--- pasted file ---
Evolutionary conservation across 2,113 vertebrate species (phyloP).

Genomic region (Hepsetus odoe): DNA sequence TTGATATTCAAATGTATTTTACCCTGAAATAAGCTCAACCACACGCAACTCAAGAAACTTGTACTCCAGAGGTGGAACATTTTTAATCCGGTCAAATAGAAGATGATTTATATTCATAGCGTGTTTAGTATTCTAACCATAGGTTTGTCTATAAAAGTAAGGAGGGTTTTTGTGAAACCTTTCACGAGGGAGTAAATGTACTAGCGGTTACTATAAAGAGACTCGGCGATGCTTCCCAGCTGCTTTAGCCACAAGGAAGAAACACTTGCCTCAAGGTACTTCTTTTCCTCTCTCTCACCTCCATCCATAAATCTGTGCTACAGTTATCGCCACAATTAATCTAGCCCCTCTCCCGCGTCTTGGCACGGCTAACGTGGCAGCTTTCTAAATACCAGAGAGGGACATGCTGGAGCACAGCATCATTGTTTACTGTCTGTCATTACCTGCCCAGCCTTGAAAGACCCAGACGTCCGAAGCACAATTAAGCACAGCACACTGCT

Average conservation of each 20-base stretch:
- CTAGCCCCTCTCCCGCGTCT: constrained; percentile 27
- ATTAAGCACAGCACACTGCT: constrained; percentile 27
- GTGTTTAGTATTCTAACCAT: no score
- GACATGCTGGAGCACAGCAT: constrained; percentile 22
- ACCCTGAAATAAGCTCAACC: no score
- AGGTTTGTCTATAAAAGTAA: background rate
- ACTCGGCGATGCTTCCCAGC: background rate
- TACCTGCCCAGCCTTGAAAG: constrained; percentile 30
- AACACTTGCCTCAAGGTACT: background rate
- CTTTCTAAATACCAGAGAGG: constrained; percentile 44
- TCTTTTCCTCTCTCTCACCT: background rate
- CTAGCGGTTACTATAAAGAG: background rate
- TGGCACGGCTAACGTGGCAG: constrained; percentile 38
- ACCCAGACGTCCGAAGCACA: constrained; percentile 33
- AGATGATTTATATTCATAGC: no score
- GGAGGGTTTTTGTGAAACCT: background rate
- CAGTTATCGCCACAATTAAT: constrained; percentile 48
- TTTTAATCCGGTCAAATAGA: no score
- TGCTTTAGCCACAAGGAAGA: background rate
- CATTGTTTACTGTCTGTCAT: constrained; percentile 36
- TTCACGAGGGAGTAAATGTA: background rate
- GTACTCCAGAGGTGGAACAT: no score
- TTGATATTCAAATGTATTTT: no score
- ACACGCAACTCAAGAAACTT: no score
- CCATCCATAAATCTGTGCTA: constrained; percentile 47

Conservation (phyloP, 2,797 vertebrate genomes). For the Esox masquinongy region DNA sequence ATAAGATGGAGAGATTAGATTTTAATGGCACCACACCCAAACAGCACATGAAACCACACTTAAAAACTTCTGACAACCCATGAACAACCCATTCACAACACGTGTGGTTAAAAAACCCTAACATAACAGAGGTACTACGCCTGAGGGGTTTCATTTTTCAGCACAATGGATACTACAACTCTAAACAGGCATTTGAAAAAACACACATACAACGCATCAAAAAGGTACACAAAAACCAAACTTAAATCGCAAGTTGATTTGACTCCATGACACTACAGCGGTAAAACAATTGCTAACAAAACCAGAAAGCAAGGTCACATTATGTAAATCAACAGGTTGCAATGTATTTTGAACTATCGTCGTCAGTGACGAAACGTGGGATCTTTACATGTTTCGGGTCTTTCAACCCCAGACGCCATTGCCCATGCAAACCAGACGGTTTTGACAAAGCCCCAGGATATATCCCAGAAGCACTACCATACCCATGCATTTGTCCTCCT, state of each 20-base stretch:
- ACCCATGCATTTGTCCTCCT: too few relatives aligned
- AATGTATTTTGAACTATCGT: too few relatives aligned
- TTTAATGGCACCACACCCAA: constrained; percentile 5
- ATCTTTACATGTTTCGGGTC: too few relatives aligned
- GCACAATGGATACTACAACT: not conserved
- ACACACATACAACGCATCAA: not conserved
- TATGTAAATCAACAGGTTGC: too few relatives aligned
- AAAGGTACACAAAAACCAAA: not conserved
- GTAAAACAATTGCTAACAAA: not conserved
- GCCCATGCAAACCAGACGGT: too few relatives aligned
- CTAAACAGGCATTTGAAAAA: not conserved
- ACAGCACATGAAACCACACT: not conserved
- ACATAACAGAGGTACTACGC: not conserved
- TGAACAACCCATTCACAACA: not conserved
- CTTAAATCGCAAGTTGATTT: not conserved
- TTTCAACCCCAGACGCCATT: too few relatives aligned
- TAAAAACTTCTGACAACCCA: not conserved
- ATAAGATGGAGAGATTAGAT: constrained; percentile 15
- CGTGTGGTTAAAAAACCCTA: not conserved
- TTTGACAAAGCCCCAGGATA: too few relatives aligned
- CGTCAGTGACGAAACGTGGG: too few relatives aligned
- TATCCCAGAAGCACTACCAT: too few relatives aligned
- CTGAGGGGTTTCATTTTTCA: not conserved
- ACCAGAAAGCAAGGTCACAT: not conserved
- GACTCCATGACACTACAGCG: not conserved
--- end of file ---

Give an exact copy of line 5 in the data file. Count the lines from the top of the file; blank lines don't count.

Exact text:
- ATTAAGCACAGCACACTGCT: constrained; percentile 27